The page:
Unseasonal Question: Offertory Hymn for Epiphany for small choir
  • Hello! We don't have time to learn much during Advent/Christmas, thus my unseasonal question.

    For context, we have a small choir: I'm the (strong) alto and we have a few sopranos and some softer singers. Plus an organist who is pretty good on the keyboard with a few petals thrown in for special occasions!

    For Christmas, for many years the Offertory was Silent Night with bells on the organ. Then a few years ago we switched to Tollite Hostias from St. Gregory Hymnal. I wouldn't make a recording, but we love singing it, it is rousing, majestic, beautiful, and so much more worthy of the solemnity of Midnight Mass; plus the text is the actual Offertory. (For the rest of Mass, we sing the chants from the Gradual, plus the Mass of the Shepherds.)

    I would like something similar to introduce for the Offertory for Epiphany. We are not singing We Three Kings for the Offertory, but nearly that. Otherwise Mass is the same as Christmas: chant and Mass of the Shepherds. I couldn't find anything in St. Gregory, and I tried looking at the music wiki database you like here, but everything I saw was extremely complex. We can only field two parts right now, soprano and alto, hopefully someday SSA again. (Also, the ideal length is equivalent to around three normal hymn verses.)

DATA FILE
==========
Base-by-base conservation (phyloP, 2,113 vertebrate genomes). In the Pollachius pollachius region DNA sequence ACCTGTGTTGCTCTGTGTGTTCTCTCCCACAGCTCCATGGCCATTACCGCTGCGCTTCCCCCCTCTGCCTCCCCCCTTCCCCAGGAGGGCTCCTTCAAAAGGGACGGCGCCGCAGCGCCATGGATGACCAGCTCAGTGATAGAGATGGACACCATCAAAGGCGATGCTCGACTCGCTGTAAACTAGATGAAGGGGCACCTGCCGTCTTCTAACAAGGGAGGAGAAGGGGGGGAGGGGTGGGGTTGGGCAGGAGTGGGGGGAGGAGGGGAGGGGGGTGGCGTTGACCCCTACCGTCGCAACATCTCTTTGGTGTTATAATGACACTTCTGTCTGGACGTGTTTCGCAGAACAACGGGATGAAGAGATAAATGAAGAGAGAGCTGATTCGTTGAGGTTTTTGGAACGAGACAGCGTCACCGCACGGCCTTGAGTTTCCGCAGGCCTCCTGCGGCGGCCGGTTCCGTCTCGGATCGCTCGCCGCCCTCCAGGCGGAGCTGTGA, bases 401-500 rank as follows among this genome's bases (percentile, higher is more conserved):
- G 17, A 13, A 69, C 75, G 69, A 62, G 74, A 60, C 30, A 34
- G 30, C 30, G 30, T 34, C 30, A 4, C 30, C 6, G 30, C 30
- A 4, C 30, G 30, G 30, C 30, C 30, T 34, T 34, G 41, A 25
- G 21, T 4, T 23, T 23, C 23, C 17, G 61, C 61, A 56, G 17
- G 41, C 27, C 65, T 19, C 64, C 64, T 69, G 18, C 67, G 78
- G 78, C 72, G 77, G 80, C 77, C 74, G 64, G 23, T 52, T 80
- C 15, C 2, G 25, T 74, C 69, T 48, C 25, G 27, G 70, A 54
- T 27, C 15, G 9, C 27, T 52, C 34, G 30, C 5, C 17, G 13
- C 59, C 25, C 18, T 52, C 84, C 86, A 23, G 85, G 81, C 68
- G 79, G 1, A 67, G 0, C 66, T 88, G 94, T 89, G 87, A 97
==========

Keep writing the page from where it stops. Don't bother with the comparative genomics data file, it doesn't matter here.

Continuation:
I don't know what they are calling the Novus Ordo Mass anymore, but anyway that is the Mass we have, so we could sing in Latin or English. I would be grateful for any suggestions!
  • davido
    Posts: 889
    “Brightest and best of the sons of the morning” is a classic Epiphany hymn.
  • Kathy
    Posts: 5,500
    I have something in my CanticaNOVA collection. It's longer than what you're looking for but could be reduced. Rights to reproduce the hymn for a community are included with the purchase price of one copy. https://canticanova.com/catalog/products/g_hymns_lit_year.htm

    At the Lord’s appearing in His virgin birth,
    Sudden grace and glory rush around the earth,
    From the heights of heaven where a new star shines
    To the Eastern Wise Men, to their rev’rent minds.

    Who shall see His glory and His holy face?
    Ev’ry time and country lie beneath His grace.
    For this tiny Baby is the Lord of all: